Indeed, the way it works is that most black athletes are shamelessly exploited by our colleges. The general model is that football and basketball are the so-called revenue sports that pay the bills for whole athletic departments. The players –– so many of them African-American and often impoverished –– do not, of course, share in the revenue they have earned. Instead, the money made by the football and basketball teams funds the scholarships of athletes and the salaries of coaches in other sports. And, of course, most of those beneficiaries are white.

The NCAA is now seriously threatened by lawsuits that would jeopardize its enforced amateurism. The other day, its chief counsel, one Donald Remy, whined that the plaintiffs “now want to make this about professionalizing a few current student-athletes to the detriment of all others. Their scheme … threatens college sports as we know it.”

You bet: threatens the dear old NCAA scheme where it is mostly the black athletes who pay the freight for others. The model is broken and unfair and rife with prejudice, but college presidents continue to shamelessly endorse it.

How do we “bolster and reinforce African-American boys”? Well, if our educational system would only care a little more about encouraging good black students instead of using good black athletes, it would be a start.

Gay Athlete in the NBA? Yea…It’s a BIG Deal!

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I’m not really into sports. By birth I’m a Cardinal’s fan. St. Louis bequeaths that to anyone born within a twenty-mile radius of Busch Stadium. Growing up, I played soccer and tennis, and was a better-than-average baseball player. So much so, I tried out for the Cardinals when I was 17. I’m a writer today, so that tells you just how well that whole “baseball thing” turned out for me.

The fact I don’t play fantasy sports, or lose my mind when my team doesn’t win, doesn’t mean I’m bitter about not having played in the major leagues. I’m more than alright with having never stared down a 90 mph fastball. Life moves fast enough for me these days. I do find occasional enjoyment in sports. Mostly, it’s by reading about the abysmal performances of over-paid athletes. Athletes, who promise a salivating fan-base their intentions are always driven by “love of the game” as opposed to monetary gain. Tiger falling apart on the back-nine will keep me glued to an otherwise stodgy game of golf. And I always feel a bit of satisfaction when I see how poorly Albert Pujols is performing in an Angel’s uniform. I’ve never met Mr. Pujols. I hear he’s a nice guy. But since he left St. Louis for the west coast, as a Cardinal’s fan, I think I’m supposed to dislike him. Maybe just a little bit.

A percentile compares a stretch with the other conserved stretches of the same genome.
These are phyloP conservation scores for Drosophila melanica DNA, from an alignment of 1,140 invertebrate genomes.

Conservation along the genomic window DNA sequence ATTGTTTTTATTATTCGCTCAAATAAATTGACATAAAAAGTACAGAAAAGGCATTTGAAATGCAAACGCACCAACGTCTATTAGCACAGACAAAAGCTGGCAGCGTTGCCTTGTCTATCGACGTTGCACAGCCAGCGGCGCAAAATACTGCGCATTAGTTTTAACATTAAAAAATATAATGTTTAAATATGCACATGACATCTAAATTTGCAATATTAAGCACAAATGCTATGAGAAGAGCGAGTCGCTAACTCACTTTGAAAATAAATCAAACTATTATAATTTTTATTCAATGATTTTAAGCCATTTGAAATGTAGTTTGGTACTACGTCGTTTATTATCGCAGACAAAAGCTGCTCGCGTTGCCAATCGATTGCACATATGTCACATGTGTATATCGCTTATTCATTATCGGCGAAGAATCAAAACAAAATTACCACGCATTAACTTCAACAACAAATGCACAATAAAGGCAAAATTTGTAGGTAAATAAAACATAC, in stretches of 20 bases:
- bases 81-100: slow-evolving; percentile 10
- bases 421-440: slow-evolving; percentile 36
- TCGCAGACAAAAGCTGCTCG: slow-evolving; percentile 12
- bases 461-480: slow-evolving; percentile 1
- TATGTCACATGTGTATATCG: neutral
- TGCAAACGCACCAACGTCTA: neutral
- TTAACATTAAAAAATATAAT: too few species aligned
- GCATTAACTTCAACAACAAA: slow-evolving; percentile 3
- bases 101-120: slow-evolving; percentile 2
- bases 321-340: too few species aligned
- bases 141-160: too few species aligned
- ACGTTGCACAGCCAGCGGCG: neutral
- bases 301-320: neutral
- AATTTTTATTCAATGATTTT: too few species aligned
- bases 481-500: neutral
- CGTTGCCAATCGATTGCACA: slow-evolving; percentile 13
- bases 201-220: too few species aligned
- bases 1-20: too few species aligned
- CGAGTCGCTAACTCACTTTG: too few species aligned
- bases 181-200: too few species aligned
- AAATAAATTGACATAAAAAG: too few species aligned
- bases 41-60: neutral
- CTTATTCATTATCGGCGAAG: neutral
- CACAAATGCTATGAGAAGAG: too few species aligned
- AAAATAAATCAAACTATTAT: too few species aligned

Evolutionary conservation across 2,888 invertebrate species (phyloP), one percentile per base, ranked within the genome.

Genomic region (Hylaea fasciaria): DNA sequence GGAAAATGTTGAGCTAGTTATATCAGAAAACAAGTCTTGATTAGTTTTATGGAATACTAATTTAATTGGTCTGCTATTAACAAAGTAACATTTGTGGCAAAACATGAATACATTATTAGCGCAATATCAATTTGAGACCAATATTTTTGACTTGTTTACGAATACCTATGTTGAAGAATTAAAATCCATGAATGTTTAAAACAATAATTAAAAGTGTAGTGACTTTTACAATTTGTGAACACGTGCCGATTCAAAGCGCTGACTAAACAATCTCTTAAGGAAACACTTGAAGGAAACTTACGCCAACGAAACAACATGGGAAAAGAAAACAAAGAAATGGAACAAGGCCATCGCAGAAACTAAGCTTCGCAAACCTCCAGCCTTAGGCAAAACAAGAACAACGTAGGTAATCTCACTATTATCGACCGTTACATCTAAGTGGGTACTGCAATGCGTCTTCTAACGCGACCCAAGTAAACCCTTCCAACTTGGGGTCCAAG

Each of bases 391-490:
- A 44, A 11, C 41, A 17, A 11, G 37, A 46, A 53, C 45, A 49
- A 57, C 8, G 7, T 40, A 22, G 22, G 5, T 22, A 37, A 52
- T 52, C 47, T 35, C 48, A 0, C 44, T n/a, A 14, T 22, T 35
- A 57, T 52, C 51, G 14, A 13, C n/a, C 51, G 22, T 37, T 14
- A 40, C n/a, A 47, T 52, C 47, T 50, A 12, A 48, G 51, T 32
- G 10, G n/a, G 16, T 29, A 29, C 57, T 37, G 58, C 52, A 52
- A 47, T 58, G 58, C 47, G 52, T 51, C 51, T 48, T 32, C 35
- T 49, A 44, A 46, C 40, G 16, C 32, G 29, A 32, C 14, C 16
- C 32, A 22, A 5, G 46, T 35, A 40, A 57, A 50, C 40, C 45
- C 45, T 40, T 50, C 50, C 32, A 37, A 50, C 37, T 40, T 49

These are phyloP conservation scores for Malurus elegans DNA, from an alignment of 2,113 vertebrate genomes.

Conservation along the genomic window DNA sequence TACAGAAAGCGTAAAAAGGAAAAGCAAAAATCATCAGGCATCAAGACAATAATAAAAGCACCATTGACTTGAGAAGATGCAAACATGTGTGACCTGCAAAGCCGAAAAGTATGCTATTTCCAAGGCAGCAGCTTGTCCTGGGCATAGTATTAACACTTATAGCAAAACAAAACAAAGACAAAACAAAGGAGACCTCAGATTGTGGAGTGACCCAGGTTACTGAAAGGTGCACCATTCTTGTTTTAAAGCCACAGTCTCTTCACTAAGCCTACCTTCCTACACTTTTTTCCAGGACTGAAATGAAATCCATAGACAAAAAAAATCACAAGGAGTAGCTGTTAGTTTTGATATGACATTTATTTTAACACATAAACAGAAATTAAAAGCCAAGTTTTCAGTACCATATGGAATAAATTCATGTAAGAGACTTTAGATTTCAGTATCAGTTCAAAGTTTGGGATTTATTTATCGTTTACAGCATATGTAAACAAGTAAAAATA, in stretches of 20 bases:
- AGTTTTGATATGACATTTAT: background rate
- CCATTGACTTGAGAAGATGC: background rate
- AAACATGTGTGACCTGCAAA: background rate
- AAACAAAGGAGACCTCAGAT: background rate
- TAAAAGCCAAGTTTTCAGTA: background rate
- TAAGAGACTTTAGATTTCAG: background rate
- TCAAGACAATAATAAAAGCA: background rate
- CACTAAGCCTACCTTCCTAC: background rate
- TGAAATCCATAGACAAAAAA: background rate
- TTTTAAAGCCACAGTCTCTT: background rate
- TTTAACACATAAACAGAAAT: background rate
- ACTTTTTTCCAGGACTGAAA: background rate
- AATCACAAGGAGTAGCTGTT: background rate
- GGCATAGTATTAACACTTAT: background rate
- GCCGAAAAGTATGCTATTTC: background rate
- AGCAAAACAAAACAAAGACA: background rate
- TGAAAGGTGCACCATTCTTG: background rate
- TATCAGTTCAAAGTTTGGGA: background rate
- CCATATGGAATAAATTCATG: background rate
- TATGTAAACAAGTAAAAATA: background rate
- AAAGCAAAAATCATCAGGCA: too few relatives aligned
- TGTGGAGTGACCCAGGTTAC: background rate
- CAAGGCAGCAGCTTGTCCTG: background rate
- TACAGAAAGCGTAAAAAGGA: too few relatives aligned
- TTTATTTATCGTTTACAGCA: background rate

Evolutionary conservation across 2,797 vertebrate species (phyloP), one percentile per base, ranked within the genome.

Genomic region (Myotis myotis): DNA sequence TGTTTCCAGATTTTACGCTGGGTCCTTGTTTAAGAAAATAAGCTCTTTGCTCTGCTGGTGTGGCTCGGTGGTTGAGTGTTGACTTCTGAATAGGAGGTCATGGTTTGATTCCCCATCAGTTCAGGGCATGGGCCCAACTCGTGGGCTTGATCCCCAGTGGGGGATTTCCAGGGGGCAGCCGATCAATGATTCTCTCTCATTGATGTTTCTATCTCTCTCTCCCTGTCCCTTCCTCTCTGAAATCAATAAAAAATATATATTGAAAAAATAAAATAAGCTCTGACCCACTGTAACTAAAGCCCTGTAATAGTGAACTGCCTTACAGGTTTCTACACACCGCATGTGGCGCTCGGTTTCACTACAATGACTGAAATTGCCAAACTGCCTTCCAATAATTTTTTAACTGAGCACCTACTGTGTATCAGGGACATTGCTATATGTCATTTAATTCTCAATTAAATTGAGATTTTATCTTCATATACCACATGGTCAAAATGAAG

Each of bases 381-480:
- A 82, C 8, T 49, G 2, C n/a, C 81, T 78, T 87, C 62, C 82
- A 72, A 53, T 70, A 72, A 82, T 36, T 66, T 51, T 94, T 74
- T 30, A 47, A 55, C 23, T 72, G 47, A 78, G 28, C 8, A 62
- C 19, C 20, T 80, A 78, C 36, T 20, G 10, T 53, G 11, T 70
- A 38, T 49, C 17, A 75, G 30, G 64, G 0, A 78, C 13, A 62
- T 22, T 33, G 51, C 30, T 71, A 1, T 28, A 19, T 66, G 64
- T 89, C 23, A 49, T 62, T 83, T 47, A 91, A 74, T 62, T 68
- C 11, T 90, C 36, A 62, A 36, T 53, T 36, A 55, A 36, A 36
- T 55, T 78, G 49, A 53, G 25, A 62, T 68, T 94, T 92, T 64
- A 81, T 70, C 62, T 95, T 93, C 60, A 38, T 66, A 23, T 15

Even with my lack of athletic knowledge, I recognize when a sports figure lands on the front page of the news cycle something important just happened. More often than not, the player in question just died in a tragic accident, or signed another contract that would double the GDP of most countries. But a few weeks ago a sports figure caused some “breaking news” and it had nothing to do with money or police involvement. The story was about a basketball player who decided to come out as a gay man.

I’m a 34-year-old NBA center. I’m black. And I’m gay.” writes Jason Collins in an article for Sports Illustrated. And with those words, Collins shook up the world of sports and popular culture. That admission makes him the first male athlete in the history of American sports to come out while still being an active player. And while many wondered why this was even news…I wondered why it took so long. 

I think the answer can be found in some of the backlash Collins has received.